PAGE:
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Textus Receptus Bibles

Geneva Bible 1560

 

   

8:1Moreover, the Lord sayd vnto me, Take thee a great roll, and write in it with a mans penne, Make speede to the spoyle: haste to the praye.
8:2Then I tooke vnto me faithfull witnesses to recorde, Vriah the Priest, and Zechariah the sonne of Ieberechiah.
8:3After, I came vnto the Prophetesse, which conceiued, and bare a sonne. Then sayd the Lord to me, Call his name, Mahershalalhash-baz.
8:4For before the childe shall haue knowledge to crye, My father, and my mother, he shall take away the riches of Damascus and the spoyle of Samaria, before the King of Asshur.
8:5And the Lord spake yet againe vnto me, saying,
8:6Because this people hath refused the waters of Shiloah that runne softly, and reioyce with Rezin, and the sonne of Remaliah,
8:7Nowe therefore, beholde, the Lord bringeth vp vpon them the waters of the Riuer mightie and great, euen the King of Asshur with all his glory, and he shall come vp vpon all their riuers, and goe ouer all their banks,
8:8And shall breake into Iudah, and shall ouerflowe and passe through, and shall come vp to the necke, and the stretching out of his wings shall fill the breadth of thy land, O Immanu-el.
8:9Gather together on heapes, O ye people, and ye shalbe broken in pieces, and hearken all ye of farre countreys: gird your selues, and you shalbe broken in pieces: gird your selues, and you shalbe broken in pieces.
8:10Take counsell together, yet it shall be brought to nought: pronounce a decree, yet shall it not stand: for God is with vs.
8:11For the Lord spake thus to me in taking of mine hand, and taught me, that I should not walke in the way of this people, saying,
8:12Say ye not, A confederacie to all them, to whome this people sayth a confederacie, neither feare you their feare, nor be afrayd of them.
8:13Sanctifie the Lord of hostes, and let him be your feare, and let him be your dread,
8:14And he shalbe as a Sanctuarie: but as a stumbling stone, and as a rocke to fall vpon, to both the houses of Israel, and as a snare and as a net to the inhabitants of Ierusalem.
8:15And many among them shall stumble, and shall fall and shalbe broken and shalbe snared and shalbe taken.
8:16Binde vp the testimonie: seale vp the Law among my disciples.
8:17Therefore I will waite vpon the Lord that hath hid his face from the house of Iaakob, and I wil looke for him.
8:18Beholde, I and the children whome the Lord hath giuen me, are as signes and as wonders in Israel, by the Lord of hostes, which dwelleth in mount Zion.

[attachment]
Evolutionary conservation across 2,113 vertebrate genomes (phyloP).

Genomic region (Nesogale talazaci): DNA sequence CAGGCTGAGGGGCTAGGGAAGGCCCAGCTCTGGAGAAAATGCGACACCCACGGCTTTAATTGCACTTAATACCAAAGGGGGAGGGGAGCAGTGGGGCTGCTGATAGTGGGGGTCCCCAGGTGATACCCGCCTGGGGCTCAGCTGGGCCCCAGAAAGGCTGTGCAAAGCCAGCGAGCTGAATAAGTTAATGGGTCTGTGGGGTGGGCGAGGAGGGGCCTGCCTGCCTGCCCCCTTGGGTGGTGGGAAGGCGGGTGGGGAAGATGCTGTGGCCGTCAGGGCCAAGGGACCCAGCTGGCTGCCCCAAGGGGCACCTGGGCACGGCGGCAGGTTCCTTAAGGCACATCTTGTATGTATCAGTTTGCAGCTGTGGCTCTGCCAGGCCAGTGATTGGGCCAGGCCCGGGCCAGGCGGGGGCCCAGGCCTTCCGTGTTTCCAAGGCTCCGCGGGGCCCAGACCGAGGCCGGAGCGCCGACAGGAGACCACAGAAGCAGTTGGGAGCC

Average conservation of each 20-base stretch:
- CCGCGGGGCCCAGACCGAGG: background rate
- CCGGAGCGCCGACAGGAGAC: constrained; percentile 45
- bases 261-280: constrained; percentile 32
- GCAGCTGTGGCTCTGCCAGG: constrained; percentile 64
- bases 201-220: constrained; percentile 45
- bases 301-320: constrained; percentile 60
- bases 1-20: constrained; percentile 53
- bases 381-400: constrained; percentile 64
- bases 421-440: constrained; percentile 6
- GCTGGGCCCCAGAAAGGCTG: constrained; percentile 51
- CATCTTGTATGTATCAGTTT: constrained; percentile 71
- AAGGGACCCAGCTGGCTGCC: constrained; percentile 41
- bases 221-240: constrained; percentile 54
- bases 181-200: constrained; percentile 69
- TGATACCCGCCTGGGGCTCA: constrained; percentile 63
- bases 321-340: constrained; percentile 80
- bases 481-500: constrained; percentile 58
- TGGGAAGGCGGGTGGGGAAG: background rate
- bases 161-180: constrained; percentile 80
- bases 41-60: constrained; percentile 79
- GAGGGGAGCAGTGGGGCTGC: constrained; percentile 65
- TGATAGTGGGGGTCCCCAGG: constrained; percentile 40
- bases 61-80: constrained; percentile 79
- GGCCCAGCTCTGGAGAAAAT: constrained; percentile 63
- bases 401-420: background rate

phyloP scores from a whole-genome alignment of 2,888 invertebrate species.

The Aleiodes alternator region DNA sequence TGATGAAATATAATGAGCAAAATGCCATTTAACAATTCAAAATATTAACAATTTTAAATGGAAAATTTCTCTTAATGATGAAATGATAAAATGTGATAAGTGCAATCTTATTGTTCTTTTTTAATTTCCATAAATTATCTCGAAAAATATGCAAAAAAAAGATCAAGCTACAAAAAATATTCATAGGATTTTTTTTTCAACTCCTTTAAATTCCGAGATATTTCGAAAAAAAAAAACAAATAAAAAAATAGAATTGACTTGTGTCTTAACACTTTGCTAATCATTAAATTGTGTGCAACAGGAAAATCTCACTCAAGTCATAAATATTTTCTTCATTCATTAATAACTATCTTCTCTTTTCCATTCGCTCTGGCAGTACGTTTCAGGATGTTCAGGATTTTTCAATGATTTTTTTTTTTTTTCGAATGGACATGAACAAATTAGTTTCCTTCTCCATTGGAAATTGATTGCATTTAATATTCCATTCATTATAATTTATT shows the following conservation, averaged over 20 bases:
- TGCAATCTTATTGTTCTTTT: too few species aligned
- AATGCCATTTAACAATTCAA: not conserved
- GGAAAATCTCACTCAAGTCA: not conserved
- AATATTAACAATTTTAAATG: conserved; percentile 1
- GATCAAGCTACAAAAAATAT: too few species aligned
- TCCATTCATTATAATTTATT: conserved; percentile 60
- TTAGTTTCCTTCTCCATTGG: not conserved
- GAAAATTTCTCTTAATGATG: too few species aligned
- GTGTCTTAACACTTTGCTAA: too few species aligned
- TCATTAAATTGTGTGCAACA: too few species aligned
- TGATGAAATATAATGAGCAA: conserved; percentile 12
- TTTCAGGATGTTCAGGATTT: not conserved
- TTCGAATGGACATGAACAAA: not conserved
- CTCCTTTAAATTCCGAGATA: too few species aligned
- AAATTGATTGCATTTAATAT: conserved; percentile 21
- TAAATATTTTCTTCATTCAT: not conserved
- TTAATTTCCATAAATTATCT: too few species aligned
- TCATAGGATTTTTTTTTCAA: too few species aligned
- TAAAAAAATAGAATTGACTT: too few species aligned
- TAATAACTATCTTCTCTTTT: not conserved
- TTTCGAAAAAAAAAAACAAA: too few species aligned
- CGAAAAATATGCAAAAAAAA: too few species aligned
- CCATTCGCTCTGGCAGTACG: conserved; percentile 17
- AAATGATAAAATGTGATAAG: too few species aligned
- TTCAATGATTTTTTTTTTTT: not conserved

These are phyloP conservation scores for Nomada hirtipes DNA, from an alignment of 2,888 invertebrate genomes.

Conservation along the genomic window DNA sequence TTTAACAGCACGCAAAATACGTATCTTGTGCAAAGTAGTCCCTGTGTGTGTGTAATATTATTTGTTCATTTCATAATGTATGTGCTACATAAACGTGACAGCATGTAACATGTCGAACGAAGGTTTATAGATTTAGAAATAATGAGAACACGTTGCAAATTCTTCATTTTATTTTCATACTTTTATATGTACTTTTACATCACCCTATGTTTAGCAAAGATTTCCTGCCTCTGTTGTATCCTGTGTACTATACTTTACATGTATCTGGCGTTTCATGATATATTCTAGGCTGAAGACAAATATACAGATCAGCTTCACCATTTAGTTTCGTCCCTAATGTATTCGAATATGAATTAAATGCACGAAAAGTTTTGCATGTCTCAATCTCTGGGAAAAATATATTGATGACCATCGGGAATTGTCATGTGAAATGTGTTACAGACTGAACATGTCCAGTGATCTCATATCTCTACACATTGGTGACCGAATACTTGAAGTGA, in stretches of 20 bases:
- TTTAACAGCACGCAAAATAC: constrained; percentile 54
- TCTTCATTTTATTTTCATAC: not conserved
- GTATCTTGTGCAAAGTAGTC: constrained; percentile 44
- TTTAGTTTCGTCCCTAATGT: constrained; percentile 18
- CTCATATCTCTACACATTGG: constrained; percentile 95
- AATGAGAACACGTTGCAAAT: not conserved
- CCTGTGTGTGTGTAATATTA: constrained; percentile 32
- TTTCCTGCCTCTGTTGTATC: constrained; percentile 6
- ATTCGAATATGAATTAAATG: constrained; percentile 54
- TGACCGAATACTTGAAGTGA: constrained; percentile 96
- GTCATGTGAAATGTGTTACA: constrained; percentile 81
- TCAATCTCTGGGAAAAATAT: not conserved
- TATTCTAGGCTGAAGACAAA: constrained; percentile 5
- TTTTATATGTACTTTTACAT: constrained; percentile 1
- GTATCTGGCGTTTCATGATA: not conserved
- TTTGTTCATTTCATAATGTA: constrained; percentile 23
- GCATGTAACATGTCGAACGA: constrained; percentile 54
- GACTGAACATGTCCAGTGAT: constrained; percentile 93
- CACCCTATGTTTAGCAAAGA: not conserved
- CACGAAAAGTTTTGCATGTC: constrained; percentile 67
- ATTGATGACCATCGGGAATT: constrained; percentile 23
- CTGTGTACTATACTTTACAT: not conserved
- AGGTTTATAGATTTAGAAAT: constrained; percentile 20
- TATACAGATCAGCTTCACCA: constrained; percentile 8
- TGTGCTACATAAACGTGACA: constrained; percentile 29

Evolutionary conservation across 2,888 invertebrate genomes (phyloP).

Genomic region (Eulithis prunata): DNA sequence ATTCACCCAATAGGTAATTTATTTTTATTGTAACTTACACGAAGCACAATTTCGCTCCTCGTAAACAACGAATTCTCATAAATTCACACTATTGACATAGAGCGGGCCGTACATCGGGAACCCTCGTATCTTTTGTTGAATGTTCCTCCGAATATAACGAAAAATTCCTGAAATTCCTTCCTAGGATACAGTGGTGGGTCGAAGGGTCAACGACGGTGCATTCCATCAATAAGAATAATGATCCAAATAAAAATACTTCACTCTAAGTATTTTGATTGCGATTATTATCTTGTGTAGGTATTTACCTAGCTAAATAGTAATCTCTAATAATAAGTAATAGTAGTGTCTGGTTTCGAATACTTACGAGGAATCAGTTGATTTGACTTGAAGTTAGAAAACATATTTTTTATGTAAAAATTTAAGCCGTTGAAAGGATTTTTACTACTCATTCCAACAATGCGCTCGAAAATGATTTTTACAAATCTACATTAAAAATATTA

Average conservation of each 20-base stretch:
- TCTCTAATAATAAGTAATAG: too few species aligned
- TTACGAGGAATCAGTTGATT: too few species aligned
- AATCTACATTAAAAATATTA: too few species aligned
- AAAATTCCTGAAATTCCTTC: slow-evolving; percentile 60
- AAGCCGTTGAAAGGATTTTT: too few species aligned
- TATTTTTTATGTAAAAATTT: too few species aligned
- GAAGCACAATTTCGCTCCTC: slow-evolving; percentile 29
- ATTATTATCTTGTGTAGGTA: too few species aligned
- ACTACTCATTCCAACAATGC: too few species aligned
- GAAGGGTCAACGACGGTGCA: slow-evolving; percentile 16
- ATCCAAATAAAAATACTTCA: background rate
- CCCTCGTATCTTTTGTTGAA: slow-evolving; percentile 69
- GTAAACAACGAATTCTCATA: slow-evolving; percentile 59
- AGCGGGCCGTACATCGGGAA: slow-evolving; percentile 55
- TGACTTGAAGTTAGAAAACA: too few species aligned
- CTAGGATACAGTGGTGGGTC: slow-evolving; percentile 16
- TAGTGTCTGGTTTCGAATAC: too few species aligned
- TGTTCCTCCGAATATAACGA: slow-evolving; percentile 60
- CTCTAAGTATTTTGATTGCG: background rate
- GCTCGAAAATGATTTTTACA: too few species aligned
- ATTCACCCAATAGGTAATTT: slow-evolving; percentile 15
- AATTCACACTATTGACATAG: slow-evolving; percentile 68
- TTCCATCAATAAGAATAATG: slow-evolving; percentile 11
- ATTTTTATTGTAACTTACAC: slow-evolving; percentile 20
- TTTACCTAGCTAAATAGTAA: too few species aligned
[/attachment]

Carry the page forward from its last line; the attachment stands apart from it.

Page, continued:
8:19And when they shall say vnto you, Enquire at them that haue a spirit of diuination, and at the soothsayers, which whisper and murmure, Should not a people enquire at their God? from the liuing to the dead?
8:20To the Law, and to the testimonie, if they speake not according to this worde: it is because there is no light in them.
8:21Then he that is afflicted and famished, shall go to and from in it: and when he shalbe hungry, he shall euen freat himselfe, and curse his King and his gods, and shall looke vpward.
8:22And when he shall looke to the earth, beholde trouble, and darkenes, vexation and anguish, and he is driuen to darkenes.
Geneva Bible 1560

Geneva Bible 1560

The Geneva Bible is one of the most influential and historically significant translations of the Bible into English, preceding the King James translation by 51 years. It was the primary Bible of 16th century Protestantism and was the Bible used by William Shakespeare, Oliver Cromwell, John Knox, John Donne, and John Bunyan. The language of the Geneva Bible was more forceful and vigorous and because of this, most readers strongly preferred this version at the time.

The Geneva Bible was produced by a group of English scholars who, fleeing from the reign of Queen Mary, had found refuge in Switzerland. During the reign of Queen Mary, no Bibles were printed in England, the English Bible was no longer used in churches and English Bibles already in churches were removed and burned. Mary was determined to return Britain to Roman Catholicism.

The first English Protestant to die during Mary's turbulent reign was John Rogers in 1555, who had been the editor of the Matthews Bible. At this time, hundreds of Protestants left England and headed for Geneva, a city which under the leadership of Calvin, had become the intellectual and spiritual capital of European Protestants.

One of these exiles was William Whittingham, a fellow of Christ Church at Oxford University, who had been a diplomat, a courtier, was much traveled and skilled in many languages including Greek and Hebrew. He eventually succeeded John Knox as the minister of the English congregation in Geneva. Whittingham went on to publish the 1560 Geneva Bible.

This version is significant because, it came with a variety of scriptural study guides and aids, which included verse citations that allow the reader to cross-reference one verse with numerous relevant verses in the rest of the Bible, introductions to each book of the Bible that acted to summarize all of the material that each book would cover, maps, tables, woodcut illustrations, indices, as well as other included features, all of which would eventually lead to the reputation of the Geneva Bible as history's very first study Bible.